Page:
Residents along Lake Ontario and St. Lawrence River prepare for flooding
Barry and Gill Hodge have owned their cottage in Elizabethtown-Kitely Township for over thirty years.
It rests on the shores of the St. Lawrence River near Brockville and has a view of the river that would make the Group of Seven envious.
Running along the side of the cottage is a wooden plank walkway.
Walking on it now, Barry said he wasn’t doing that 48 hours ago.
“This was under water by about an inch.”
He’s been paying attention to the water levels and weather systems blowing into the region because water levels are high.
In 2017, the lower part of the cottage that juts out over the river was almost two feet underwater.
“We had to completely redo the living room and dining room floors — which were parquet — because they were completely ruined.
Another potential rainstorm has him worried he might be reliving 2017 all over again.
The Cataraqui Region Conservation Authority (CRCA) has issued a flood warning for the region.
READ MORE: Flood warning issued for North Bay area
According to the conservation authority, Lake Ontario and the St. Lawrence River are both only half a metre below the 100-year flood elevation.
Along with rain potentially on the way, the CRCA is predicting winds approaching 40km/h with gusts up to 50km/h overnight and into May 10.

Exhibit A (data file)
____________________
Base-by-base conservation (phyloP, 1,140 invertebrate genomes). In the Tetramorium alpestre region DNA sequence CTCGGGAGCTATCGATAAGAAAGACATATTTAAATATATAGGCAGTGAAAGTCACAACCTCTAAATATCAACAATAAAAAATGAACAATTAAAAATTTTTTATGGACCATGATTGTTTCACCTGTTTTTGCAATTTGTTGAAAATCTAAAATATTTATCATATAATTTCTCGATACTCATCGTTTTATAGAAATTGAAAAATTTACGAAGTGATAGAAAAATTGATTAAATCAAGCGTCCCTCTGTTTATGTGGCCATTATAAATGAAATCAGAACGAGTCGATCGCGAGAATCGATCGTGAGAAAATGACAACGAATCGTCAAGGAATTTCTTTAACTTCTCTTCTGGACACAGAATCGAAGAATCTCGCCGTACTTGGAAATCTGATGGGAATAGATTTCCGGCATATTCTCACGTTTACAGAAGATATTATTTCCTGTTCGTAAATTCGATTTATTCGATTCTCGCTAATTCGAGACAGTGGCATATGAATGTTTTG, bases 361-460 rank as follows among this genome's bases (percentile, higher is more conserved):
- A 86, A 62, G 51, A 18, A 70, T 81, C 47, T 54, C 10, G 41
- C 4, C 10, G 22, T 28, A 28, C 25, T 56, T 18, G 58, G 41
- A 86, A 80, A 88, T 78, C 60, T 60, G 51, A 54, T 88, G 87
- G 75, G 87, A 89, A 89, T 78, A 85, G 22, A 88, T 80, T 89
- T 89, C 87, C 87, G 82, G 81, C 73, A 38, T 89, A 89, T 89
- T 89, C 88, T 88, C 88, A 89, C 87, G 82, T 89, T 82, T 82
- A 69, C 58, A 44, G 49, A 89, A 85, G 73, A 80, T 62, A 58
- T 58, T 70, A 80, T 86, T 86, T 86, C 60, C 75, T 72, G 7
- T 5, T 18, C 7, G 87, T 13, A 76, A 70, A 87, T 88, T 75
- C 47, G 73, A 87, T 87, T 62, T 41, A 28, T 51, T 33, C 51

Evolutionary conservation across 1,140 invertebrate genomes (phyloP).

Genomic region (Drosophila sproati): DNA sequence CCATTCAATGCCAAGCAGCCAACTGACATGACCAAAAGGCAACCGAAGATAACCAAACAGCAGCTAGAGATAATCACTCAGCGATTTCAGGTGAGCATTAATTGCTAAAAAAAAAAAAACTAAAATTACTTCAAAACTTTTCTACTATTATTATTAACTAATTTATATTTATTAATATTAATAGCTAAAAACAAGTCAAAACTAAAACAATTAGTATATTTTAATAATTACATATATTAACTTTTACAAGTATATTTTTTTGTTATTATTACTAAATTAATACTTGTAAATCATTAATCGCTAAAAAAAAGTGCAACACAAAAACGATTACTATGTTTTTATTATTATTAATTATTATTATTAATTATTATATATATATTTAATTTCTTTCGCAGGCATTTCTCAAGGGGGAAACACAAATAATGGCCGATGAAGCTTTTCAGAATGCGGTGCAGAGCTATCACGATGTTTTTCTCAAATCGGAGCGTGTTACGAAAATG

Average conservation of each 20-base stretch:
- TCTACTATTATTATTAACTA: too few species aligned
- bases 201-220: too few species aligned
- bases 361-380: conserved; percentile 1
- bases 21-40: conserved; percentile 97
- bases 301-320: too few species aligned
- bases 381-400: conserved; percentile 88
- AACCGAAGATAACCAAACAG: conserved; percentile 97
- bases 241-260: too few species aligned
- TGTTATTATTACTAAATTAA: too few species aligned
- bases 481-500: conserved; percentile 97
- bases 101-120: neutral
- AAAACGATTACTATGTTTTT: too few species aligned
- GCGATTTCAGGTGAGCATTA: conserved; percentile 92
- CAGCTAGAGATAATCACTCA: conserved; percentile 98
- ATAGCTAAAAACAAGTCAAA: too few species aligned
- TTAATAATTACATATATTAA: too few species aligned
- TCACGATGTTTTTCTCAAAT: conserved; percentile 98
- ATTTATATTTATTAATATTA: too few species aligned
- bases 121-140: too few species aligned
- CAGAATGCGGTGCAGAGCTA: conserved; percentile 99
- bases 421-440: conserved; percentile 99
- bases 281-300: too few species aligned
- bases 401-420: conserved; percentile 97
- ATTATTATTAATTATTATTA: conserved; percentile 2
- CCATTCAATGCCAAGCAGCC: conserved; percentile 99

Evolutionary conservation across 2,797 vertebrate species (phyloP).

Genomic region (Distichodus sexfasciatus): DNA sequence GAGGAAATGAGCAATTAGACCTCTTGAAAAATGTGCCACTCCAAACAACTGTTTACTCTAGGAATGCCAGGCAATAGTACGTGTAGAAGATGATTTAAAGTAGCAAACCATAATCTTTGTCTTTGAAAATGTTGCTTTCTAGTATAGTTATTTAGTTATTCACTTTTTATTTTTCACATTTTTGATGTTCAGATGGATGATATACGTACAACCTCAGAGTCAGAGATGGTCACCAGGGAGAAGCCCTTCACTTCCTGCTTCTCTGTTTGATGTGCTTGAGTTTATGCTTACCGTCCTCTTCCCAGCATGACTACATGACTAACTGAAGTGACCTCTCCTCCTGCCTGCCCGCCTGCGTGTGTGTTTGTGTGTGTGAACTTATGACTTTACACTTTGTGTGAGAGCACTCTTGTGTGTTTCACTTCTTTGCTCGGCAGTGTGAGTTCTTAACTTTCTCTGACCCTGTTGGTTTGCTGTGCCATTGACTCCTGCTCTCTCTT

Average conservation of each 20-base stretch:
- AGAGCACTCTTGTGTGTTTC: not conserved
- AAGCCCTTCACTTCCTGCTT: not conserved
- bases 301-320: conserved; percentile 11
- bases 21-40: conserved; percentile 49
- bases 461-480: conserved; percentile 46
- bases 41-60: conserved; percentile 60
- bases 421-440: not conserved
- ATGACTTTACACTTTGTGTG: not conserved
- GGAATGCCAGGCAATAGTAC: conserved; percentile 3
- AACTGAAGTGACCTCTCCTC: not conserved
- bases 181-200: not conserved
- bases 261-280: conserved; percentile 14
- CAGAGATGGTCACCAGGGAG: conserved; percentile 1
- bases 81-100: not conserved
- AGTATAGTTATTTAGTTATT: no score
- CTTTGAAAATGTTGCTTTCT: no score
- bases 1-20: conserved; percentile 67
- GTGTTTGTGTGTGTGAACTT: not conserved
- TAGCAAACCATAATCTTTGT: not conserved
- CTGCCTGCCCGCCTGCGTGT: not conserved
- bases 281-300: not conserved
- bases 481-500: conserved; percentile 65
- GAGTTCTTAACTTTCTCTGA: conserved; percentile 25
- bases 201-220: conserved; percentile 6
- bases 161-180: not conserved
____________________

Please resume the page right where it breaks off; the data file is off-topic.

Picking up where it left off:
The winds are expected to come out of the south, southeast or southwest.
Barry says winds like that can dramatically raise water levels around his cottage.
“Six to eight inches depending on how strong they are,” he said.
Rainfall has been predicted at a low of 5mm to as high as 40mm.
Gill says even if the rainfall is minimal locally, there is a bigger picture she’s worried about.
“If we’re only going to get 10mm of rain, Toronto could get 40 and if Toronto gets 40 it’s going to go by here eventually.”
Since the 2017 flood, the Hodges have added two sump pumps and added a sealant to hopefully prevent water coming up through the floor again.
The International Lake Ontario-St. Lawrence River Board manages water levels on Lake Ontario and the St. Lawrence River.
The international body has forecast a 50 per cent chance water levels will approach 2017 levels by the end of May.
Predictions that have the Hodges hoping the measures they’ve taken are enough to prevent serious damage to their cottage again.
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